When we reached the road, she caught up with me and we walked side by side. We didn’t see anyone. I eased into the elation of curiosity I still feel when away from places I know. We were squinting in the sunlight, going up the slight hill; the ground undulated almost imperceptibly, and the intense young green of the grass resembled the golf courses I saw in Newsweek. This no man’s land—its sweeping green vista spectacularly contrasting the cold beast of the steelworks—dramatized our country in transition: the waning of the heavy industry of our Silesian homeland, the promise of the world opening to us now that we no longer lived behind the Iron Curtain. Kasia began skipping down the delicately sloping road. I don’t think we talked. We were happy just to have each other to explore this world together—an unknown world, a world that thrived new.
We neared five manholes, raised above the level of the grass on cement rings. A cloud covered the sun and threw an irregular shadow on the green. I wondered how we were going to open the manholes, and I pictured the people living inside those dungeons, whole families sleeping in complete subterranean dark: mole people, Morlocks, protected like in a bomb shelter from a hostile economy.
Suddenly, one of the manholes opened, like the trapdoor on a tank in our favorite World War II television series for kids, Four Tank-Men and a Dog. A man emerged, climbing out rung after rung.
“Should we go back?” Kasia whispered under her breath.
My instinct was to seize the opportunity to talk to the man about the tunnels and the people who lived there, perhaps even be invited inside, but the worry in her voice convinced me to abandon the plan. We turned around and began to walk quickly back the way we came.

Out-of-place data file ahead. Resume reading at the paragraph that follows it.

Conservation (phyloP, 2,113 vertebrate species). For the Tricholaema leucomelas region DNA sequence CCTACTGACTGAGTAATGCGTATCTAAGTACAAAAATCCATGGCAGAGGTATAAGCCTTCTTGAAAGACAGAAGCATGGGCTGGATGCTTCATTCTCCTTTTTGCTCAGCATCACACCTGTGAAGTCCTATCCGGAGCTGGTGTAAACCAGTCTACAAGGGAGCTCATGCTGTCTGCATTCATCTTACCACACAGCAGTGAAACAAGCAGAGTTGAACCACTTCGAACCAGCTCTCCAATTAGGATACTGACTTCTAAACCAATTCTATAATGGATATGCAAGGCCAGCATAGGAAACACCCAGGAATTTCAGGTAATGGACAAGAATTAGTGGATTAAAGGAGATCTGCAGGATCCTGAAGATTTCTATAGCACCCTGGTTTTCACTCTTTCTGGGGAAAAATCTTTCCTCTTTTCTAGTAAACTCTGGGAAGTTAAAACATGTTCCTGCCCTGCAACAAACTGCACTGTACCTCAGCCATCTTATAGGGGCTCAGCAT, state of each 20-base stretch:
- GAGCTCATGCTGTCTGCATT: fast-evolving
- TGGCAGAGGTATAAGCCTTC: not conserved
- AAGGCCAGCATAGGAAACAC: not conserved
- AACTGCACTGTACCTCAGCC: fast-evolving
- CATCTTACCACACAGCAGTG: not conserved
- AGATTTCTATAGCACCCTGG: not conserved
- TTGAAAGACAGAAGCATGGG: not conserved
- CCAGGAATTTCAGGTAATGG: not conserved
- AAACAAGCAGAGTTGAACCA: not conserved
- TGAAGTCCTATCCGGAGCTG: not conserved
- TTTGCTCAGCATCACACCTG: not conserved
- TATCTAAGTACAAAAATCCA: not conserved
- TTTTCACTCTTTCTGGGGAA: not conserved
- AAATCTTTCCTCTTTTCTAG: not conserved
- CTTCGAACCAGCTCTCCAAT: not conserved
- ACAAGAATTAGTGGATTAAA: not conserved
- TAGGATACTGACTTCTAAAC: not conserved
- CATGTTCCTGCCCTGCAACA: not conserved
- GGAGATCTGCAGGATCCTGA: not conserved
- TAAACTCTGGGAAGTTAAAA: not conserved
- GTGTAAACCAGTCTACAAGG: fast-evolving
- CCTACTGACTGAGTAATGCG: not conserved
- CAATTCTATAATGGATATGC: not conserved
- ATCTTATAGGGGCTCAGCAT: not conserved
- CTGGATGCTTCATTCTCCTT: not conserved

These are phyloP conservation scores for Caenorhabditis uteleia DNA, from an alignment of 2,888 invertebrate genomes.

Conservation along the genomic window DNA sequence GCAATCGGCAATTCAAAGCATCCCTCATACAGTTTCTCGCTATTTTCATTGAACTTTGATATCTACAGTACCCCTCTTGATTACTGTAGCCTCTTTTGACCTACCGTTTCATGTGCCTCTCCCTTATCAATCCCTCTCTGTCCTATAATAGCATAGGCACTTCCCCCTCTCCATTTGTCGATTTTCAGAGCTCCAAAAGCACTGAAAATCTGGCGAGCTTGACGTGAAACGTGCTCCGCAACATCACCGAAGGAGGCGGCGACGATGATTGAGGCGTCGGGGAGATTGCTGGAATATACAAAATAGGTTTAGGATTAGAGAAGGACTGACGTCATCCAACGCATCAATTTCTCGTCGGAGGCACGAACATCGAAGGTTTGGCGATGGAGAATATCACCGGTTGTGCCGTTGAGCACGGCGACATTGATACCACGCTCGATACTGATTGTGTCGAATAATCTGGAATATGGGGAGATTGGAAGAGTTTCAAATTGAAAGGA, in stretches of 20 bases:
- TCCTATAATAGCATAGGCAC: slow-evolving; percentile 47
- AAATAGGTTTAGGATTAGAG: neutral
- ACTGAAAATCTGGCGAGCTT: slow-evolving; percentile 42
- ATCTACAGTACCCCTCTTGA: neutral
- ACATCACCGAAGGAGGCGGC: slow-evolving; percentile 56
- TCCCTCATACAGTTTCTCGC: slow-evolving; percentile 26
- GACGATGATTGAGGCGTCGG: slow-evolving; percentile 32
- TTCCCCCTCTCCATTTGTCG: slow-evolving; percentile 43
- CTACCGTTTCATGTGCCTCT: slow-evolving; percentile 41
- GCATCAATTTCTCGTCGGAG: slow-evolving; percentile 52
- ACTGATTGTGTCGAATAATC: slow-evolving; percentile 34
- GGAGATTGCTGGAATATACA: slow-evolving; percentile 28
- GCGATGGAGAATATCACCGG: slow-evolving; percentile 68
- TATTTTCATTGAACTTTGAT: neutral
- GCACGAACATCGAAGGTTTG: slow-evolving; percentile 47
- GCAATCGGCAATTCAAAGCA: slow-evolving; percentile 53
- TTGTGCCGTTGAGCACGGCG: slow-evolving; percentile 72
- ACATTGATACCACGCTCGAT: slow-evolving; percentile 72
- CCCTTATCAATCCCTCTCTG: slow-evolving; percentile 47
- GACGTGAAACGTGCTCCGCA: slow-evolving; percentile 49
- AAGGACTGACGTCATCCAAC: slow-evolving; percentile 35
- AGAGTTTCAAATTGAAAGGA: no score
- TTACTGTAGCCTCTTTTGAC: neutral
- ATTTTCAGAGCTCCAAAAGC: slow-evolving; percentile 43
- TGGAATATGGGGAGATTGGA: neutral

Despite our long, hurried strides, the man caught up with us in no time. He was dressed in dark, shabby clothing and a newsboy’s cap. He carried a white plastic bag that looked heavy, bulging with its contents.
“Hello girls. What are you up to?” He was short, shorter than either of us, but stocky. A hairy chest peeked out from his partially unbuttoned shirt—a wolf in grandmother’s clothing.
I forced a polite smile. “I heard there were people living in the underground tunnels around here,” I told him, walking. “I plan to write an essay about it, so our city can provide relief.”
The sky cleared up. Grass greened around us. Ahead were the fledgling fruit trees among houses where we would feel safe.
He laughed and attempted to put his arm around my moving waist. A stench of sweat, mold, and alcohol hit me. I kept walking, though I still grimaced another smile.
“No one’s there right now. You wouldn’t go visit someone else’s empty home, would you?” he asked, in a tone that reminded me of a host of a children’s television program, someone delivering a moral. Kasia and I strode even faster, but he caught up to us every so often, his short legs notwithstanding.